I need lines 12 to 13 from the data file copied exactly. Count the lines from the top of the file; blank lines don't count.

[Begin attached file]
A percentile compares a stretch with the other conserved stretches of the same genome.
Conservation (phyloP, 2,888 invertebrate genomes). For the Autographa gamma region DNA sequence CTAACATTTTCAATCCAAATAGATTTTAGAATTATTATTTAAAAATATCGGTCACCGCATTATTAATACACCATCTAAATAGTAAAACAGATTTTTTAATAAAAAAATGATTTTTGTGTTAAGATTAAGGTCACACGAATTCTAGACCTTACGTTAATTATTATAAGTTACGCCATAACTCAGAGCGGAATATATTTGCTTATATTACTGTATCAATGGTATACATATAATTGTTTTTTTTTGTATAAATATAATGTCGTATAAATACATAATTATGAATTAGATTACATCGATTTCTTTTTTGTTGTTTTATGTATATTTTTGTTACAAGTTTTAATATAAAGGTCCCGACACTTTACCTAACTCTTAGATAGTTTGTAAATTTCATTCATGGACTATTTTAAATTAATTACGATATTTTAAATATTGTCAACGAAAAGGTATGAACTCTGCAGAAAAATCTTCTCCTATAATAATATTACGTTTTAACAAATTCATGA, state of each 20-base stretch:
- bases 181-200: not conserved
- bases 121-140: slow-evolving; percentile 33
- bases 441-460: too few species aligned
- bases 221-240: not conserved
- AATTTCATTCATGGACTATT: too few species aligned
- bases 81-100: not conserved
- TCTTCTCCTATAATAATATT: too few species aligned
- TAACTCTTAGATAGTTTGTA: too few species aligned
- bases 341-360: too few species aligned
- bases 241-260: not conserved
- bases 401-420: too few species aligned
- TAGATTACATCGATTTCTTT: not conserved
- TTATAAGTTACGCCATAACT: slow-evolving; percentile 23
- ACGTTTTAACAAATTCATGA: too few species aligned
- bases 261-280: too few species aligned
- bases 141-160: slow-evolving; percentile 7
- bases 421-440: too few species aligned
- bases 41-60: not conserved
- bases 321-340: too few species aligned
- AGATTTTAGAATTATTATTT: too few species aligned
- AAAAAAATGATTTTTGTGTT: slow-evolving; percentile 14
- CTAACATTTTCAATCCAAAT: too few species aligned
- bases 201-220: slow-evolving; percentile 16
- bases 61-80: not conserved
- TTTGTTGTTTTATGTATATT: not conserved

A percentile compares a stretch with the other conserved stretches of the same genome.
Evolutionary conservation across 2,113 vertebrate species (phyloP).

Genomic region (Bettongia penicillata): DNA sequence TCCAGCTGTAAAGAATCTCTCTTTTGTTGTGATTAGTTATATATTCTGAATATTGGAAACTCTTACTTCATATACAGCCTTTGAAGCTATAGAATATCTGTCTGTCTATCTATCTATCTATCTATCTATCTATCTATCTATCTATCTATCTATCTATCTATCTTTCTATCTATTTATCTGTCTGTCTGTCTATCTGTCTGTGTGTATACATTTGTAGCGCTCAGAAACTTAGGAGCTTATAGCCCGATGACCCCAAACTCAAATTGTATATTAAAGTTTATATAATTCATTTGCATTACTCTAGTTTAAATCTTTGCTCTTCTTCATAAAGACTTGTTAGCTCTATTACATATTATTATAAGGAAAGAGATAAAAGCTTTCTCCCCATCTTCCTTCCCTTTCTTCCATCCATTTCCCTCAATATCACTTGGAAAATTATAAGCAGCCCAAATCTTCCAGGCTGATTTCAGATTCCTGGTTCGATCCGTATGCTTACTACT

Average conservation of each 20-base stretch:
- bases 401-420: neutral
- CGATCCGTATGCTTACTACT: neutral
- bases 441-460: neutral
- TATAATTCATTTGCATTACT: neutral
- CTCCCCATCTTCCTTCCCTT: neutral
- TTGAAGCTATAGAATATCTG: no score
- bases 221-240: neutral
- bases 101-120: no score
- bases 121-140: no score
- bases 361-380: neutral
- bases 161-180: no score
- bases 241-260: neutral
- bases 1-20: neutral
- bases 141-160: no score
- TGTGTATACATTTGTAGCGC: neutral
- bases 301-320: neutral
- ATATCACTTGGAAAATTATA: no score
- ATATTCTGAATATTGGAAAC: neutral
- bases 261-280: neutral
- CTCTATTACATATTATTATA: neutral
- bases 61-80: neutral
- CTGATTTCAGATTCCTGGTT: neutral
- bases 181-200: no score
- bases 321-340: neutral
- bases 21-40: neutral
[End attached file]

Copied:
- bases 241-260: not conserved
- bases 401-420: too few species aligned